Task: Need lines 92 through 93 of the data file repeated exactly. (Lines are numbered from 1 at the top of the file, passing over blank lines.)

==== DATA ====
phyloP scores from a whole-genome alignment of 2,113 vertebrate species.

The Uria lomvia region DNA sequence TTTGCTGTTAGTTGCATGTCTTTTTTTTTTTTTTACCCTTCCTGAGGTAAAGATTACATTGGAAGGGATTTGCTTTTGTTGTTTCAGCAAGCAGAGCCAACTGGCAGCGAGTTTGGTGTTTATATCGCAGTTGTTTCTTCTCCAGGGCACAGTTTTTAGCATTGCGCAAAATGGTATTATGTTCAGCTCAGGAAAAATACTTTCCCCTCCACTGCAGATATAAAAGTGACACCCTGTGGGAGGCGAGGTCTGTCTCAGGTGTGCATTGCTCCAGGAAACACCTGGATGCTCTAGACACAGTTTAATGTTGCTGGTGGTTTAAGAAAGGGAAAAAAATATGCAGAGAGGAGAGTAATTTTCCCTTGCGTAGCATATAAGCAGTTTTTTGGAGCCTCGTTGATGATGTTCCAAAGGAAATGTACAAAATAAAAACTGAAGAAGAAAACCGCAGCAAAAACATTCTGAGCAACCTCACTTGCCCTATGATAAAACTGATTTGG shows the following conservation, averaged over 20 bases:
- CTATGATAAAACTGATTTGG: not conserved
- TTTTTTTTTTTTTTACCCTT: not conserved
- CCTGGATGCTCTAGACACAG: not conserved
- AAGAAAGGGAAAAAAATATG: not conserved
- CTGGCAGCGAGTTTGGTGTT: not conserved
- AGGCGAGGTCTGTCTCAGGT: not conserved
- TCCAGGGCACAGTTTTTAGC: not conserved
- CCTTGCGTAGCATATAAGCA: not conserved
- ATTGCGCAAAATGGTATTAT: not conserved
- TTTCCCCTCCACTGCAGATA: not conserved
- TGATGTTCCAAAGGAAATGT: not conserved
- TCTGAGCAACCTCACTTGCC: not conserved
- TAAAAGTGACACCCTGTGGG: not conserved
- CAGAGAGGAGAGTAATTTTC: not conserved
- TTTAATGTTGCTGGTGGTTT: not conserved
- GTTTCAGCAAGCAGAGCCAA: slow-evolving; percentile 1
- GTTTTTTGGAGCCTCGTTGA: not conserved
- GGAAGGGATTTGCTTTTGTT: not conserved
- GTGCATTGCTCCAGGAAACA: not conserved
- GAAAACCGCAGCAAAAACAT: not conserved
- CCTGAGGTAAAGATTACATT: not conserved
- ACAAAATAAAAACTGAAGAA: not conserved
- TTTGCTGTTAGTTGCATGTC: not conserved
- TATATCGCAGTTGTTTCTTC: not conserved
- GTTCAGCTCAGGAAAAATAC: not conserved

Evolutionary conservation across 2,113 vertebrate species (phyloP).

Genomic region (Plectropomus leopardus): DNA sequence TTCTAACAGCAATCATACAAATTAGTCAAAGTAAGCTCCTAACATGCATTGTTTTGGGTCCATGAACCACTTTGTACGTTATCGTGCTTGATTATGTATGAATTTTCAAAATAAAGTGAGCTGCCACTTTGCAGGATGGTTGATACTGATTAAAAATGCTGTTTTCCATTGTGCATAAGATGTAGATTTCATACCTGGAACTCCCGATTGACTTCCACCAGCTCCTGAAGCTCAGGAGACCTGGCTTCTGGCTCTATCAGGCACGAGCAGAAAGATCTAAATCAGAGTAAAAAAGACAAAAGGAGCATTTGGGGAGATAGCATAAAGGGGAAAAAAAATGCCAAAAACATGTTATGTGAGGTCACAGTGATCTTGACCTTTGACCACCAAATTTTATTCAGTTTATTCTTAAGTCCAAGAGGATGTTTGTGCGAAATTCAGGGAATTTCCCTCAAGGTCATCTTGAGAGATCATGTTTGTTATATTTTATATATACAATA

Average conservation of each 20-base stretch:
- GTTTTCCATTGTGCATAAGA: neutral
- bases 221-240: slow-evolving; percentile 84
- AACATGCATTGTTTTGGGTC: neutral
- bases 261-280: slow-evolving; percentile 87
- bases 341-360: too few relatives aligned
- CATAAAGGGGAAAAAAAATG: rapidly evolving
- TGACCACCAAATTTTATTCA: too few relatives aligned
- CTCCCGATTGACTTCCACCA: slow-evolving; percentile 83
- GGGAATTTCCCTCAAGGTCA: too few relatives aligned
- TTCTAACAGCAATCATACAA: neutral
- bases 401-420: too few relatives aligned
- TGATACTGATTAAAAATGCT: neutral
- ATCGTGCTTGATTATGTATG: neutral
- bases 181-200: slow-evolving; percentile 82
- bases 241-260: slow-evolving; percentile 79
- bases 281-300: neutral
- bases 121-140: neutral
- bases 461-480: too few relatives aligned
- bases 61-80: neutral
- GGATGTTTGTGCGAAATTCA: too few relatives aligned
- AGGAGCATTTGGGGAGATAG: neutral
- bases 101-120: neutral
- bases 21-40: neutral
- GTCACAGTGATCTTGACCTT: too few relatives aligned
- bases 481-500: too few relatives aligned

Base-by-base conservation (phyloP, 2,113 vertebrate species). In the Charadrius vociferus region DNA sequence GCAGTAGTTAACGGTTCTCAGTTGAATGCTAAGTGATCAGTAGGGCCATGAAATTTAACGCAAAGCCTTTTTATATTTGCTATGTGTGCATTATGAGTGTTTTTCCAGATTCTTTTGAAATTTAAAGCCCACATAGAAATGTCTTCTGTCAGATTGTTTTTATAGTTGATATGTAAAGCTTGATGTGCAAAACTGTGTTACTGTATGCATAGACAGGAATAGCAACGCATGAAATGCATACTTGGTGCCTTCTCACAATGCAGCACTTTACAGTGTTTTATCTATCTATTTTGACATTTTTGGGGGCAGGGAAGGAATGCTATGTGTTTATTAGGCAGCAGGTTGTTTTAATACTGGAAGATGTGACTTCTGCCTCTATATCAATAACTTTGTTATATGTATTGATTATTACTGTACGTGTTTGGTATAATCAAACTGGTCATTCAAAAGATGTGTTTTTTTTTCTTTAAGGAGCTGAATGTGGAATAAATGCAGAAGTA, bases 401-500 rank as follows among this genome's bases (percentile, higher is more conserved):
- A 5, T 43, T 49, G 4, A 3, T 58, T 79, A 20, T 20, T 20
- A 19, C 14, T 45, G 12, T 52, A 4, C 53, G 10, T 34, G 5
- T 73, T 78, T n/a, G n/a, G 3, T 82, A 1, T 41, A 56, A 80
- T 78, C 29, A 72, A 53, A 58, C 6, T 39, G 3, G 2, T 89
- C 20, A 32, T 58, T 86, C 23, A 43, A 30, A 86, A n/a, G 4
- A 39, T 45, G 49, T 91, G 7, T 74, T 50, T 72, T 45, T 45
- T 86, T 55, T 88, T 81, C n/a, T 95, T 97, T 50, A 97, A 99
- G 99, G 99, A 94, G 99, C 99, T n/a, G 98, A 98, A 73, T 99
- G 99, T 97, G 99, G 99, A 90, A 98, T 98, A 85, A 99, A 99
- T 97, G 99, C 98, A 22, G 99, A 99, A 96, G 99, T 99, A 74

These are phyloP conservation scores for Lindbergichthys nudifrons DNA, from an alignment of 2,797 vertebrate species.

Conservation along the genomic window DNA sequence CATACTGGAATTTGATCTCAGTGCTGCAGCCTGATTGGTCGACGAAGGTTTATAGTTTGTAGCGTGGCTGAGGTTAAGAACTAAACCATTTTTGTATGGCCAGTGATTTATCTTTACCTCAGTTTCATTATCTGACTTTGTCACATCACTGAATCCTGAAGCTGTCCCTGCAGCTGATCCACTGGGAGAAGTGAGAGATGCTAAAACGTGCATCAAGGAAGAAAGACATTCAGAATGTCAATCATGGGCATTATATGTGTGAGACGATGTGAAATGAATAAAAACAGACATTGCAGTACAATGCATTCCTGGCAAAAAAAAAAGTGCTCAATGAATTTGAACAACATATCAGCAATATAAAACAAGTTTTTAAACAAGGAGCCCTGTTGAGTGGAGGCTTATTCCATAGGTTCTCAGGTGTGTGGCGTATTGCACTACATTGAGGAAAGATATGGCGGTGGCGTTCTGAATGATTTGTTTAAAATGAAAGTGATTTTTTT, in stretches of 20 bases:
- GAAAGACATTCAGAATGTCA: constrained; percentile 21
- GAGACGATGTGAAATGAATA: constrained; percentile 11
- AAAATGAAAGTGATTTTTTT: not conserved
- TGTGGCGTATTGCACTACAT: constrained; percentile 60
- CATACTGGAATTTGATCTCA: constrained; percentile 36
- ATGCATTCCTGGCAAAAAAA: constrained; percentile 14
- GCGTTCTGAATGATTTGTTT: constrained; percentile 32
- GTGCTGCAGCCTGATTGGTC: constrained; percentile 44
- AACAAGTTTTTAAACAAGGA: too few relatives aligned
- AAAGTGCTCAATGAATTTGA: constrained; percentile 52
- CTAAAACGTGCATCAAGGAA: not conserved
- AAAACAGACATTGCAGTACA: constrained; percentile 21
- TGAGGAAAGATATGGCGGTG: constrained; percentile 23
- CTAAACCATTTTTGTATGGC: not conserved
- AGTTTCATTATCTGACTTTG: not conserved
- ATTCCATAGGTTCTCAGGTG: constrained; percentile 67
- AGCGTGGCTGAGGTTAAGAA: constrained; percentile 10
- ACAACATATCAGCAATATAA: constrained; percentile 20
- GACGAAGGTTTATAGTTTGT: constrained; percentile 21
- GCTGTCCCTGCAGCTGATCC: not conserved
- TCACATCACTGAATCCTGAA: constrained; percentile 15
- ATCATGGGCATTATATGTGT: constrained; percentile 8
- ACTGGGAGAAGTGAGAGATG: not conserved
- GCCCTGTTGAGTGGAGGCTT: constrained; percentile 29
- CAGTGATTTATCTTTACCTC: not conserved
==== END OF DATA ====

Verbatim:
- GCCCTGTTGAGTGGAGGCTT: constrained; percentile 29
- CAGTGATTTATCTTTACCTC: not conserved